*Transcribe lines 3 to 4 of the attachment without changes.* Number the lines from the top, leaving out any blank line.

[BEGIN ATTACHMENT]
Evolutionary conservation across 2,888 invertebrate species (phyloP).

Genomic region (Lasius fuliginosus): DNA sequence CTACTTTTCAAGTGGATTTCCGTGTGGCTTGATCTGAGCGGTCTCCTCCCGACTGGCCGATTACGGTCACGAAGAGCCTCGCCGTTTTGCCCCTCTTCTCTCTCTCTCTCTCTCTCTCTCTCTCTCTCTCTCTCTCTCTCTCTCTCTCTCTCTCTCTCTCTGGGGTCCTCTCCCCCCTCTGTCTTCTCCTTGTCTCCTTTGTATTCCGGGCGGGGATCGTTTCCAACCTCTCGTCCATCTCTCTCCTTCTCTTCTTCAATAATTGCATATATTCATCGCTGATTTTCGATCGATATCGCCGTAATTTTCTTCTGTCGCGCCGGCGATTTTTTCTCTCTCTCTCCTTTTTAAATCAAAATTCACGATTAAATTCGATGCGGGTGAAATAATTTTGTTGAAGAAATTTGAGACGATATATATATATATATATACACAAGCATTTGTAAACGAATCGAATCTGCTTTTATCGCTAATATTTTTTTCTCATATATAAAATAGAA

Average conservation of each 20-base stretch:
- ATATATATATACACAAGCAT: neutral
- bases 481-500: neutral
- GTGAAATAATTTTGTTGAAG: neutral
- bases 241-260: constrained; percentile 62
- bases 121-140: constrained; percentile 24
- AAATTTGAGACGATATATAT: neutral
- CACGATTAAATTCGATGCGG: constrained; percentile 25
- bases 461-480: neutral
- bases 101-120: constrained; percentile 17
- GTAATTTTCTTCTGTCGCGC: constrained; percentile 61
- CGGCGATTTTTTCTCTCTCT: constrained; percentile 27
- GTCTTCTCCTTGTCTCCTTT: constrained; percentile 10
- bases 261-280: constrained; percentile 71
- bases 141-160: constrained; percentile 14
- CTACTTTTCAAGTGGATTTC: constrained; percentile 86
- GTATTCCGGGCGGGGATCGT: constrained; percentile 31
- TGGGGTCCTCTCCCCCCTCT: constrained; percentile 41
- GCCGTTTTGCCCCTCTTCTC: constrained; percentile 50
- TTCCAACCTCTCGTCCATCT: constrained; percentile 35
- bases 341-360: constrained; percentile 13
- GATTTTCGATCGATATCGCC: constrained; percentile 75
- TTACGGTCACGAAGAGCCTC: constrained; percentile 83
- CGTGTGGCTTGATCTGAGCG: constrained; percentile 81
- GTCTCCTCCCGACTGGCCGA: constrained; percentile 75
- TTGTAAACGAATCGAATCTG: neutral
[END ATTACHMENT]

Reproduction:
Average conservation of each 20-base stretch:
- ATATATATATACACAAGCAT: neutral